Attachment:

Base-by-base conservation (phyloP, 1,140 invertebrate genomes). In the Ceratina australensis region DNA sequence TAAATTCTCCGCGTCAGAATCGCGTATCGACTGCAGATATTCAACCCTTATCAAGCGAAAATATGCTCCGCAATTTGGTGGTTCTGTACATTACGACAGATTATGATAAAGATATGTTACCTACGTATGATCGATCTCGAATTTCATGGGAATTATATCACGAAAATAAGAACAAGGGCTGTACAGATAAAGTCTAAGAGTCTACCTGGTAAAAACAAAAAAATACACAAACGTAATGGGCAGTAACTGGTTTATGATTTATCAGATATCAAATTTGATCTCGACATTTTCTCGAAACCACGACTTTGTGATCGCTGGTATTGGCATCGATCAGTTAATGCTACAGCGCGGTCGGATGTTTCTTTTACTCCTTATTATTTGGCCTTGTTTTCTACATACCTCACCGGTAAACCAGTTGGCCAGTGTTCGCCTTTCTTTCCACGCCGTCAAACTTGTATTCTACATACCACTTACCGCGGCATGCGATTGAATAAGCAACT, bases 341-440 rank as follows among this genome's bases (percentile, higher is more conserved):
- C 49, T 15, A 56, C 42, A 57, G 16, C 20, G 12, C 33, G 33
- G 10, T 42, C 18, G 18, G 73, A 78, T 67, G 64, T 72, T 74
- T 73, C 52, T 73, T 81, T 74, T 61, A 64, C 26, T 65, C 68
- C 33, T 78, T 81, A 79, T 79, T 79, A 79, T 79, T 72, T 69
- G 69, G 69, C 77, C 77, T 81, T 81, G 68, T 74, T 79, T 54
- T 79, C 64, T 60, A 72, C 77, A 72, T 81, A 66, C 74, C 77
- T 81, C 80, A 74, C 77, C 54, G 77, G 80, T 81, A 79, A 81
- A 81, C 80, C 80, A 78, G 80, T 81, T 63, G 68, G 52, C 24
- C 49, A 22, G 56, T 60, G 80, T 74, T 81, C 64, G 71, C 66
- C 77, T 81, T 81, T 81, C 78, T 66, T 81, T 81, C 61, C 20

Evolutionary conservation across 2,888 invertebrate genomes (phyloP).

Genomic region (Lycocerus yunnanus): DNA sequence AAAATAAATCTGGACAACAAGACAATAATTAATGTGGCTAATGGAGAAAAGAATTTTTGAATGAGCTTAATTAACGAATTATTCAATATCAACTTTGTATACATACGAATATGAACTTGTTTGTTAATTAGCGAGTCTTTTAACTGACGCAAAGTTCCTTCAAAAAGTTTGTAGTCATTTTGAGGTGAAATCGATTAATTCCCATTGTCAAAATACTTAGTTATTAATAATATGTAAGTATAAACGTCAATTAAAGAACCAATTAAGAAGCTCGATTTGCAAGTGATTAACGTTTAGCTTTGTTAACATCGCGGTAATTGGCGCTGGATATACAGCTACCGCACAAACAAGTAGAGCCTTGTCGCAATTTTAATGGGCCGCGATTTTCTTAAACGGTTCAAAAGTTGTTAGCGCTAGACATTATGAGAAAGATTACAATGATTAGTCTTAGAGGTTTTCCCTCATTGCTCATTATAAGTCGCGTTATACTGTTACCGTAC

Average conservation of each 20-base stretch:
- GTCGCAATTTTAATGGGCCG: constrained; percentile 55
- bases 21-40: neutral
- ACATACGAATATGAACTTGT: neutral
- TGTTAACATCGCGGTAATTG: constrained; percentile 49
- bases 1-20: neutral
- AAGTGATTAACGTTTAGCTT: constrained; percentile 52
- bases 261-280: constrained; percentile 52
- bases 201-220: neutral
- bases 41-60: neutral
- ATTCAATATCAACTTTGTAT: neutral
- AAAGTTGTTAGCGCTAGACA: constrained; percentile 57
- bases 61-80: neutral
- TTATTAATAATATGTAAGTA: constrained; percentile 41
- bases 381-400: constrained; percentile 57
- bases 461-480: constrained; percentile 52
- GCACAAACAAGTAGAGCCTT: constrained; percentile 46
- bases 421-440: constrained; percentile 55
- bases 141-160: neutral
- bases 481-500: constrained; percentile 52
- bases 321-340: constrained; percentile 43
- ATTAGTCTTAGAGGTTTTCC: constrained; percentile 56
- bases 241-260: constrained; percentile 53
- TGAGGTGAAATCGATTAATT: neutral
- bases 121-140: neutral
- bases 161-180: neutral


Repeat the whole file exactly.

Base-by-base conservation (phyloP, 1,140 invertebrate genomes). In the Ceratina australensis region DNA sequence TAAATTCTCCGCGTCAGAATCGCGTATCGACTGCAGATATTCAACCCTTATCAAGCGAAAATATGCTCCGCAATTTGGTGGTTCTGTACATTACGACAGATTATGATAAAGATATGTTACCTACGTATGATCGATCTCGAATTTCATGGGAATTATATCACGAAAATAAGAACAAGGGCTGTACAGATAAAGTCTAAGAGTCTACCTGGTAAAAACAAAAAAATACACAAACGTAATGGGCAGTAACTGGTTTATGATTTATCAGATATCAAATTTGATCTCGACATTTTCTCGAAACCACGACTTTGTGATCGCTGGTATTGGCATCGATCAGTTAATGCTACAGCGCGGTCGGATGTTTCTTTTACTCCTTATTATTTGGCCTTGTTTTCTACATACCTCACCGGTAAACCAGTTGGCCAGTGTTCGCCTTTCTTTCCACGCCGTCAAACTTGTATTCTACATACCACTTACCGCGGCATGCGATTGAATAAGCAACT, bases 341-440 rank as follows among this genome's bases (percentile, higher is more conserved):
- C 49, T 15, A 56, C 42, A 57, G 16, C 20, G 12, C 33, G 33
- G 10, T 42, C 18, G 18, G 73, A 78, T 67, G 64, T 72, T 74
- T 73, C 52, T 73, T 81, T 74, T 61, A 64, C 26, T 65, C 68
- C 33, T 78, T 81, A 79, T 79, T 79, A 79, T 79, T 72, T 69
- G 69, G 69, C 77, C 77, T 81, T 81, G 68, T 74, T 79, T 54
- T 79, C 64, T 60, A 72, C 77, A 72, T 81, A 66, C 74, C 77
- T 81, C 80, A 74, C 77, C 54, G 77, G 80, T 81, A 79, A 81
- A 81, C 80, C 80, A 78, G 80, T 81, T 63, G 68, G 52, C 24
- C 49, A 22, G 56, T 60, G 80, T 74, T 81, C 64, G 71, C 66
- C 77, T 81, T 81, T 81, C 78, T 66, T 81, T 81, C 61, C 20

Evolutionary conservation across 2,888 invertebrate genomes (phyloP).

Genomic region (Lycocerus yunnanus): DNA sequence AAAATAAATCTGGACAACAAGACAATAATTAATGTGGCTAATGGAGAAAAGAATTTTTGAATGAGCTTAATTAACGAATTATTCAATATCAACTTTGTATACATACGAATATGAACTTGTTTGTTAATTAGCGAGTCTTTTAACTGACGCAAAGTTCCTTCAAAAAGTTTGTAGTCATTTTGAGGTGAAATCGATTAATTCCCATTGTCAAAATACTTAGTTATTAATAATATGTAAGTATAAACGTCAATTAAAGAACCAATTAAGAAGCTCGATTTGCAAGTGATTAACGTTTAGCTTTGTTAACATCGCGGTAATTGGCGCTGGATATACAGCTACCGCACAAACAAGTAGAGCCTTGTCGCAATTTTAATGGGCCGCGATTTTCTTAAACGGTTCAAAAGTTGTTAGCGCTAGACATTATGAGAAAGATTACAATGATTAGTCTTAGAGGTTTTCCCTCATTGCTCATTATAAGTCGCGTTATACTGTTACCGTAC

Average conservation of each 20-base stretch:
- GTCGCAATTTTAATGGGCCG: constrained; percentile 55
- bases 21-40: neutral
- ACATACGAATATGAACTTGT: neutral
- TGTTAACATCGCGGTAATTG: constrained; percentile 49
- bases 1-20: neutral
- AAGTGATTAACGTTTAGCTT: constrained; percentile 52
- bases 261-280: constrained; percentile 52
- bases 201-220: neutral
- bases 41-60: neutral
- ATTCAATATCAACTTTGTAT: neutral
- AAAGTTGTTAGCGCTAGACA: constrained; percentile 57
- bases 61-80: neutral
- TTATTAATAATATGTAAGTA: constrained; percentile 41
- bases 381-400: constrained; percentile 57
- bases 461-480: constrained; percentile 52
- GCACAAACAAGTAGAGCCTT: constrained; percentile 46
- bases 421-440: constrained; percentile 55
- bases 141-160: neutral
- bases 481-500: constrained; percentile 52
- bases 321-340: constrained; percentile 43
- ATTAGTCTTAGAGGTTTTCC: constrained; percentile 56
- bases 241-260: constrained; percentile 53
- TGAGGTGAAATCGATTAATT: neutral
- bases 121-140: neutral
- bases 161-180: neutral